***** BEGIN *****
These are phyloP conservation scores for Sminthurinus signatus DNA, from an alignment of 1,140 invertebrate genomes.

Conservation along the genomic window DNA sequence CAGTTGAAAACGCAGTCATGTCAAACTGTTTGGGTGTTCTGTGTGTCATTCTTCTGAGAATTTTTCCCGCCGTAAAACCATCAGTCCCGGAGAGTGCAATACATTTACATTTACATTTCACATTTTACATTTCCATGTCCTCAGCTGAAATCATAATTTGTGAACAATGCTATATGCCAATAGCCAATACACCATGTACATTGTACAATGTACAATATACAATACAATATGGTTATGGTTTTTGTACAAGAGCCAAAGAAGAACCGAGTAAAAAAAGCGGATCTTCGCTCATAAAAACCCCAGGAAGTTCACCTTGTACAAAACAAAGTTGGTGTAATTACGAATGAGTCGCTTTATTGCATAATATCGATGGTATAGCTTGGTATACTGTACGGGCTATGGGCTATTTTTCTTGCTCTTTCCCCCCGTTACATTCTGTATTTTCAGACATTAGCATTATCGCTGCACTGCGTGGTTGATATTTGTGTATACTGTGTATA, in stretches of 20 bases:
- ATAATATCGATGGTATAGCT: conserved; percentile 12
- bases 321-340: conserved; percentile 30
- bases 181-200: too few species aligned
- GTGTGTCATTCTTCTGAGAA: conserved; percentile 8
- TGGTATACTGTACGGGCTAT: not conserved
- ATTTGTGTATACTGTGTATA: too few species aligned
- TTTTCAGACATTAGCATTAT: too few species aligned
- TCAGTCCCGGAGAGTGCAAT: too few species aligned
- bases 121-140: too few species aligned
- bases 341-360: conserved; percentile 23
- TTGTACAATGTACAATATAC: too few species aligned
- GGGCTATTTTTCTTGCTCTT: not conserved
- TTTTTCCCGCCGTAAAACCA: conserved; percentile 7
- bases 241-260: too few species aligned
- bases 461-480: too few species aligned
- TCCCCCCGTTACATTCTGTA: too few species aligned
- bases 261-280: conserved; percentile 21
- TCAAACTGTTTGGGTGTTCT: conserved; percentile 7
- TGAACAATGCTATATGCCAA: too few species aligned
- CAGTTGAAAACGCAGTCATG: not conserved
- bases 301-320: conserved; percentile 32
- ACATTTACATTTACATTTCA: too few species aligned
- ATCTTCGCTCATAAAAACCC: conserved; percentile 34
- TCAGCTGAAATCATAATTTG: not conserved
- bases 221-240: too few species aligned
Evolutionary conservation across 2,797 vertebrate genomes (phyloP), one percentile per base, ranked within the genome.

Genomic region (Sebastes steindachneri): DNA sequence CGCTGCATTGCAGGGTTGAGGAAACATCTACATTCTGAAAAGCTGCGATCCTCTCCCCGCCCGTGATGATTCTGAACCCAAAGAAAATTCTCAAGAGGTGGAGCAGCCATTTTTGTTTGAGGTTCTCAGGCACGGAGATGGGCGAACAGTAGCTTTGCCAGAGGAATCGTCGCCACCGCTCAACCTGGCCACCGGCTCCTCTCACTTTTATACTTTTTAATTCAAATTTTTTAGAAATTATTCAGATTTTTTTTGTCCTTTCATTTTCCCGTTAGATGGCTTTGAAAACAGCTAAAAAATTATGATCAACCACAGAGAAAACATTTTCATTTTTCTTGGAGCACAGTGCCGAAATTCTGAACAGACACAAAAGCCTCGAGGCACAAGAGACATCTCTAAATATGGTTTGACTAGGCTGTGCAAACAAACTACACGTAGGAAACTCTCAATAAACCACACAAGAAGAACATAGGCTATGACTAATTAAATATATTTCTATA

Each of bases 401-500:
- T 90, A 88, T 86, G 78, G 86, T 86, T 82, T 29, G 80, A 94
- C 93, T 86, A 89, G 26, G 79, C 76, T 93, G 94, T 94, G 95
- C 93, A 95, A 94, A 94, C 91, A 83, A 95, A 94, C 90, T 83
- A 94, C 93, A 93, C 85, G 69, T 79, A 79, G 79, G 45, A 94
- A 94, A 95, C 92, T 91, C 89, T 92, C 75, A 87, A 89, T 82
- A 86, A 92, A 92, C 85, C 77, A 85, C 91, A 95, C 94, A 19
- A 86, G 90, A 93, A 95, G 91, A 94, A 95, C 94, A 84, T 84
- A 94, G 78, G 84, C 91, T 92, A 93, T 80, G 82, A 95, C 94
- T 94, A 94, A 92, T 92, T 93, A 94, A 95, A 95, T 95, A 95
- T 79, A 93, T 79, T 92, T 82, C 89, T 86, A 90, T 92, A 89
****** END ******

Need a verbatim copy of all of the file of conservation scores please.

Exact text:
These are phyloP conservation scores for Sminthurinus signatus DNA, from an alignment of 1,140 invertebrate genomes.

Conservation along the genomic window DNA sequence CAGTTGAAAACGCAGTCATGTCAAACTGTTTGGGTGTTCTGTGTGTCATTCTTCTGAGAATTTTTCCCGCCGTAAAACCATCAGTCCCGGAGAGTGCAATACATTTACATTTACATTTCACATTTTACATTTCCATGTCCTCAGCTGAAATCATAATTTGTGAACAATGCTATATGCCAATAGCCAATACACCATGTACATTGTACAATGTACAATATACAATACAATATGGTTATGGTTTTTGTACAAGAGCCAAAGAAGAACCGAGTAAAAAAAGCGGATCTTCGCTCATAAAAACCCCAGGAAGTTCACCTTGTACAAAACAAAGTTGGTGTAATTACGAATGAGTCGCTTTATTGCATAATATCGATGGTATAGCTTGGTATACTGTACGGGCTATGGGCTATTTTTCTTGCTCTTTCCCCCCGTTACATTCTGTATTTTCAGACATTAGCATTATCGCTGCACTGCGTGGTTGATATTTGTGTATACTGTGTATA, in stretches of 20 bases:
- ATAATATCGATGGTATAGCT: conserved; percentile 12
- bases 321-340: conserved; percentile 30
- bases 181-200: too few species aligned
- GTGTGTCATTCTTCTGAGAA: conserved; percentile 8
- TGGTATACTGTACGGGCTAT: not conserved
- ATTTGTGTATACTGTGTATA: too few species aligned
- TTTTCAGACATTAGCATTAT: too few species aligned
- TCAGTCCCGGAGAGTGCAAT: too few species aligned
- bases 121-140: too few species aligned
- bases 341-360: conserved; percentile 23
- TTGTACAATGTACAATATAC: too few species aligned
- GGGCTATTTTTCTTGCTCTT: not conserved
- TTTTTCCCGCCGTAAAACCA: conserved; percentile 7
- bases 241-260: too few species aligned
- bases 461-480: too few species aligned
- TCCCCCCGTTACATTCTGTA: too few species aligned
- bases 261-280: conserved; percentile 21
- TCAAACTGTTTGGGTGTTCT: conserved; percentile 7
- TGAACAATGCTATATGCCAA: too few species aligned
- CAGTTGAAAACGCAGTCATG: not conserved
- bases 301-320: conserved; percentile 32
- ACATTTACATTTACATTTCA: too few species aligned
- ATCTTCGCTCATAAAAACCC: conserved; percentile 34
- TCAGCTGAAATCATAATTTG: not conserved
- bases 221-240: too few species aligned
Evolutionary conservation across 2,797 vertebrate genomes (phyloP), one percentile per base, ranked within the genome.

Genomic region (Sebastes steindachneri): DNA sequence CGCTGCATTGCAGGGTTGAGGAAACATCTACATTCTGAAAAGCTGCGATCCTCTCCCCGCCCGTGATGATTCTGAACCCAAAGAAAATTCTCAAGAGGTGGAGCAGCCATTTTTGTTTGAGGTTCTCAGGCACGGAGATGGGCGAACAGTAGCTTTGCCAGAGGAATCGTCGCCACCGCTCAACCTGGCCACCGGCTCCTCTCACTTTTATACTTTTTAATTCAAATTTTTTAGAAATTATTCAGATTTTTTTTGTCCTTTCATTTTCCCGTTAGATGGCTTTGAAAACAGCTAAAAAATTATGATCAACCACAGAGAAAACATTTTCATTTTTCTTGGAGCACAGTGCCGAAATTCTGAACAGACACAAAAGCCTCGAGGCACAAGAGACATCTCTAAATATGGTTTGACTAGGCTGTGCAAACAAACTACACGTAGGAAACTCTCAATAAACCACACAAGAAGAACATAGGCTATGACTAATTAAATATATTTCTATA

Each of bases 401-500:
- T 90, A 88, T 86, G 78, G 86, T 86, T 82, T 29, G 80, A 94
- C 93, T 86, A 89, G 26, G 79, C 76, T 93, G 94, T 94, G 95
- C 93, A 95, A 94, A 94, C 91, A 83, A 95, A 94, C 90, T 83
- A 94, C 93, A 93, C 85, G 69, T 79, A 79, G 79, G 45, A 94
- A 94, A 95, C 92, T 91, C 89, T 92, C 75, A 87, A 89, T 82
- A 86, A 92, A 92, C 85, C 77, A 85, C 91, A 95, C 94, A 19
- A 86, G 90, A 93, A 95, G 91, A 94, A 95, C 94, A 84, T 84
- A 94, G 78, G 84, C 91, T 92, A 93, T 80, G 82, A 95, C 94
- T 94, A 94, A 92, T 92, T 93, A 94, A 95, A 95, T 95, A 95
- T 79, A 93, T 79, T 92, T 82, C 89, T 86, A 90, T 92, A 89